The dynamics of polygamy

For those curious about the psychological and social effects of polygamy, I recommend the chapter on marriage and family dynamics in Now They Call Me Infidel, by Nonie Darwish. Darwish makes a number of points:
  • Because men can have more than one wife, "the stage is set for women always to distrust their husbands. Nor can they trust women friends," because of the possibility that the friend might marry the husband. "The end result is an environment that sets women up as adversaries against one another, causing much unnecessary distrust and caution. Competitive relationships among women also deprive them of forming support groups ... Few Muslim women venture to form relationships outside the family or clan..."

  • Next, "fear of polygamy makes it impossible for a wife to form a bond of trust with her husband. When a husband starts earning more morney, a warning bell starts ringing in a woman's head, since he can now afford the second wife ... Women's financial insecurity can affect many areas of family life, such as the raising of children, since child support can be very difficult to collect when there are other wives and their children involved ... Under Islamic law, a second wife - and third and fourth - are legally equal to the first in every way, including inheritance." Muslim property laws reflect this situation. Women keep the property they inherit from their family, because the families do not want the wealth to go to other wives and their children. "If a Western man chooses to marry his mistress, he must first obtain a legal divorce from his first wife and settle any financial issues with her before he can marry a second time. That makes all the difference."

  • The result: "In order for Arab women to live and function around the social injustice and oppressive marriage laws, they had to develop elaborate manipulative behavior to get a modicum of respect and power."

  • Nor are the women and children the only ones to suffer; "men are negatively impacted as well. Just as his loyalty to his wife is secondary, so is her emotional loyalty to him. "If she cannot feel secure in their relationship, neither can he." If husbands are shortchanged, it is even worse for those who do not marry. "Poor Muslim men have to compete with older, wealthier married men for single women."

  • Finally, polygamy affects the structure of familial loyalty, as "the woman ends up shifting her loyalty to her firstborn son and her own blood relatives ... frequently, a woman's father or brother will step in to settle disputes with her husband, even after many years of marriage ... The end result is that family cohesion and structure is fragemented, and loyalties become tangled in endless complications."

Saturday, April 19, 2008

British views of immigration

Some 60 percent of BBC poll respondents said that there were too many immigrants (including those from Eastern Europe) in the UK. The BBC conducted the poll to mark the 40th anniversary of the "rivers of blood" speech by Enoch Powell warning of the dangers of uncontrolled immigration, a speech that resulted in his permanent ostracism. Enoch Powell had noted that people rarely address urgent issues before it is too late. The UK government has moved to introduce new controls on immigration in 2008; let's hope Enoch Powell was wrong. (Thanks to the Brussels Journal.)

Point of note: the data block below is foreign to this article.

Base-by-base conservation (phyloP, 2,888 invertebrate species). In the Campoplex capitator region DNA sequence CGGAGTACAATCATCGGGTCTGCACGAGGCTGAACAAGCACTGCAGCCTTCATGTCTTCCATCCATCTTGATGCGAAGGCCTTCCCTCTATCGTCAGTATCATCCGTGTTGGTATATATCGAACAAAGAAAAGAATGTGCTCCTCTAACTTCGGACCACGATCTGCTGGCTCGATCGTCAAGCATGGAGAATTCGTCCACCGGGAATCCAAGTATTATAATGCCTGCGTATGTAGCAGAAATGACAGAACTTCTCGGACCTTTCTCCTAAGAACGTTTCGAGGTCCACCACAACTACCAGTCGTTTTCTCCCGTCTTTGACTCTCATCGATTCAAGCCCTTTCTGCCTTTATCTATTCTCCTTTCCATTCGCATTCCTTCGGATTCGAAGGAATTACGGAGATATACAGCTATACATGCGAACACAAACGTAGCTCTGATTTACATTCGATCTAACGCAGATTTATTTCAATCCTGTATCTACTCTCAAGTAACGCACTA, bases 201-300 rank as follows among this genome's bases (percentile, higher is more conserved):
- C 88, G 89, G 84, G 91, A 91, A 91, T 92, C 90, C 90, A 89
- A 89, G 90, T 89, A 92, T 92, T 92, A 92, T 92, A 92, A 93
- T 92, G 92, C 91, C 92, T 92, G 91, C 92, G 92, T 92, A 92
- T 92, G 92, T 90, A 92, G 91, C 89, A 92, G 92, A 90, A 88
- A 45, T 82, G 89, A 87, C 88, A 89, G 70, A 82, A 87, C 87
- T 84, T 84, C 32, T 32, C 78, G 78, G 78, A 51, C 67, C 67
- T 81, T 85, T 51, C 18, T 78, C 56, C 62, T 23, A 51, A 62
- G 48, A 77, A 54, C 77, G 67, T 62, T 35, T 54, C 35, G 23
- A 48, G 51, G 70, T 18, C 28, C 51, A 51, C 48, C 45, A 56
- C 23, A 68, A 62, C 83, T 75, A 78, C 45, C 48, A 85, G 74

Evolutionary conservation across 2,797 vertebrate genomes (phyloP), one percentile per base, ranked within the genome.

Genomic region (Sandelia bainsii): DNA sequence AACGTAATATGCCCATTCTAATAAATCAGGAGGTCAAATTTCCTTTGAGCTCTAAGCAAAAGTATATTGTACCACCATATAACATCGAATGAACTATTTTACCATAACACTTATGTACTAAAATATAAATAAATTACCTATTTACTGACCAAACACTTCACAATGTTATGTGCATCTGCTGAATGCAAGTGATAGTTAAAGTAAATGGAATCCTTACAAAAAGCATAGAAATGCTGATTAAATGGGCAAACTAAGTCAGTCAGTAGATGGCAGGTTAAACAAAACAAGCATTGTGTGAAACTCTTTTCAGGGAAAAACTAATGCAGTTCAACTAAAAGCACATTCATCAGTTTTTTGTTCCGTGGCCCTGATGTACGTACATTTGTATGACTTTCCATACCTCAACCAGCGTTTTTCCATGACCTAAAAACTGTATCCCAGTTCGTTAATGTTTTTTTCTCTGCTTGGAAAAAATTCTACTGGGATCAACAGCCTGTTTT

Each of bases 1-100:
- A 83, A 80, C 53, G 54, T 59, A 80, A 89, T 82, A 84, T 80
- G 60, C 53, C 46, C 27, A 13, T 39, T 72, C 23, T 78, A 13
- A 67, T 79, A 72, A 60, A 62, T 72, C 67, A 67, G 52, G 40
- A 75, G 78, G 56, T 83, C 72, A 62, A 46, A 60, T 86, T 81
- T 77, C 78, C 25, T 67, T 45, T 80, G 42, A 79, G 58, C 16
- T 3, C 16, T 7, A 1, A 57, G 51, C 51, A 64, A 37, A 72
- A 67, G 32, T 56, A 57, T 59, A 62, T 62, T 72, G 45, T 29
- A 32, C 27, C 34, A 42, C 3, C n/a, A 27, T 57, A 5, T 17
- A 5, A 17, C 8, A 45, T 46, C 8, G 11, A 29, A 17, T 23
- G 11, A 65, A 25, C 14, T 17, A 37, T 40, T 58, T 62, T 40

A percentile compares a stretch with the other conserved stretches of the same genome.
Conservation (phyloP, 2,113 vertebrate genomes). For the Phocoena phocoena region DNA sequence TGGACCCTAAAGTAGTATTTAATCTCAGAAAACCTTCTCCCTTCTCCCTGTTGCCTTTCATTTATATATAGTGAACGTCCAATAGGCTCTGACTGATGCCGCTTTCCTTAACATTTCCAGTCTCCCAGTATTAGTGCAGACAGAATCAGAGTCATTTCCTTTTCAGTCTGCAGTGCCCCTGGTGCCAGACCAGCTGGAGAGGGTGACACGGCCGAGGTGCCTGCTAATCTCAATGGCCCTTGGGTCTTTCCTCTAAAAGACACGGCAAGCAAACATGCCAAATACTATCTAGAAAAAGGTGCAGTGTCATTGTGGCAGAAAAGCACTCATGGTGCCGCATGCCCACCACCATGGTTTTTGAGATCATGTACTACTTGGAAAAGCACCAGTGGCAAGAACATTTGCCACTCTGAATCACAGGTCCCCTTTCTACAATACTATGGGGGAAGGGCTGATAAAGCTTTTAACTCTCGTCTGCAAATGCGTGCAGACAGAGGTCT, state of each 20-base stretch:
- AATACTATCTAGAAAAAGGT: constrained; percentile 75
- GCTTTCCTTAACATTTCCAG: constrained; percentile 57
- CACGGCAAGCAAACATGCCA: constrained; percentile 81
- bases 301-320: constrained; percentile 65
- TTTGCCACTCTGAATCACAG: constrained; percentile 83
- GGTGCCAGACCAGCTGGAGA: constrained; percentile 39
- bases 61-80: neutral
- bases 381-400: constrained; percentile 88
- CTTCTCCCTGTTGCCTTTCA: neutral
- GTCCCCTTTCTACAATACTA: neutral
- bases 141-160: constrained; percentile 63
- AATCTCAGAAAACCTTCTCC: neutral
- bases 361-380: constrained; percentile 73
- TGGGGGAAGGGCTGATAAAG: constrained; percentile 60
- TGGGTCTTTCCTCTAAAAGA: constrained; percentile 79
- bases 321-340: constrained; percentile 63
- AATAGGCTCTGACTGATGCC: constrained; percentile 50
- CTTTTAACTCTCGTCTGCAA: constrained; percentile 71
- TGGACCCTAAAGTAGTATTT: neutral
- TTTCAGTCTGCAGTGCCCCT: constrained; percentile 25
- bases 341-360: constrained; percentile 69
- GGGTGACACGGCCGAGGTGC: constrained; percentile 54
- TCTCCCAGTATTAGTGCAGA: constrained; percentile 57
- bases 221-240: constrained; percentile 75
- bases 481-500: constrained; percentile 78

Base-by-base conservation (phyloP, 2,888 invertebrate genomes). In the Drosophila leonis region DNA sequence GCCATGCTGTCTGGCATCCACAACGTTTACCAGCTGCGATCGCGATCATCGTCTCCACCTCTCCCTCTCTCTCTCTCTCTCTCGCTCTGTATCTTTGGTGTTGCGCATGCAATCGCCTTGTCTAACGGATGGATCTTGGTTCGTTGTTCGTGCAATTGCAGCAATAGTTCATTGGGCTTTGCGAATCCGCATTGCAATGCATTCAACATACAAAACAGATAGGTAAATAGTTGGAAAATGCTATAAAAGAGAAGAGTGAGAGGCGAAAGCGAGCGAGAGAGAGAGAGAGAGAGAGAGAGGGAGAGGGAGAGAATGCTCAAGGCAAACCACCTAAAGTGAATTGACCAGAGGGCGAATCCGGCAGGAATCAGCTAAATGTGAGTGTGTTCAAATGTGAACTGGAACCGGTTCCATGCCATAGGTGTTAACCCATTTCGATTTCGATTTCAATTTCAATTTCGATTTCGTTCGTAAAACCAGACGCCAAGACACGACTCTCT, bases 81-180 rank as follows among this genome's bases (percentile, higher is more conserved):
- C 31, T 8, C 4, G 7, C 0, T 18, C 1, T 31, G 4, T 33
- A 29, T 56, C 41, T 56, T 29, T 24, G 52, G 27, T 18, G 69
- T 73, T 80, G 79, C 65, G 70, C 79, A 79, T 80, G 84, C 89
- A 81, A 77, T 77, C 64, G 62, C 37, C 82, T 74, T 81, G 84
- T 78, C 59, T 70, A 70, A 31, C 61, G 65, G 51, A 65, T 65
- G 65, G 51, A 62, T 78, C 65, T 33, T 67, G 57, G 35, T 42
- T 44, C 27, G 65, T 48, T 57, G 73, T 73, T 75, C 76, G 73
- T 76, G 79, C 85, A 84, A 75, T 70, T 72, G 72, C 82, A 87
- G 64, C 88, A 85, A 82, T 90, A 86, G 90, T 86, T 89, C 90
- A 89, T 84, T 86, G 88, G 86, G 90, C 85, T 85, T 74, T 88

Friday, April 18, 2008

A vocation with job security

The UK Foreign Office has told the Royal Navy not to arrest pirates on the high seas. The reason: once arrested, they could successfully resist deportation to countries like Somalia that are likely to violate their human rights by imposing sharia law penalties such as beheadings or amputations. So if you're thinking of taking a cruise off the coast of East Africa, you might want to consider a French rather than a British ship. See this article for details (thanks to Melanie Philips' blog).

Monday, April 14, 2008

UK terrorist threat

According to UK Home Secretary Jacqui Smith, there are 2,000 individuals being monitored for terrorist activity, 200 networks and 30 active plots. See details at Jihad Watch.

Sunday, April 13, 2008

Qaradawi blasts Pope Benedict XVI

Pope Benedict XVI was on the receiving end of a blast from Islamic spiritual leader Sheikh Yousuf al-Qaradawi (who heads up the European Council for Fatwa and Research, among other things). What bothered Qaradawi? The Pope's very public baptism of former Muslim and outspoken anti-Islamist Majdi Allam. See this report on Jihad Watch for details. It's getting harder and harder to classify Qaradawi as 'moderate.'

BBC sees error of its ways?

Director General of the British Broadcasting Corporation (BBC) Mark Thompson just urged BBC reporters to be more forthright in reporting on questions relating to Islam, for fear of offending Muslims (click here for a summary of his talk, thanks to Dhimmi Watch). That certainly would be a good thing; it would also be a good thing if the BBC took a more nonpartisan approach to coverage of Israeli-Palestinian affairs. For reports alleging substantial BBC bias on that subject, see the website of BBC Watch.

Saturday, April 12, 2008

Iranian missiles and Europe

Here's a news item about a possible secret Iranian site for long-range missiles that could be launched against Europe.

Friday, April 11, 2008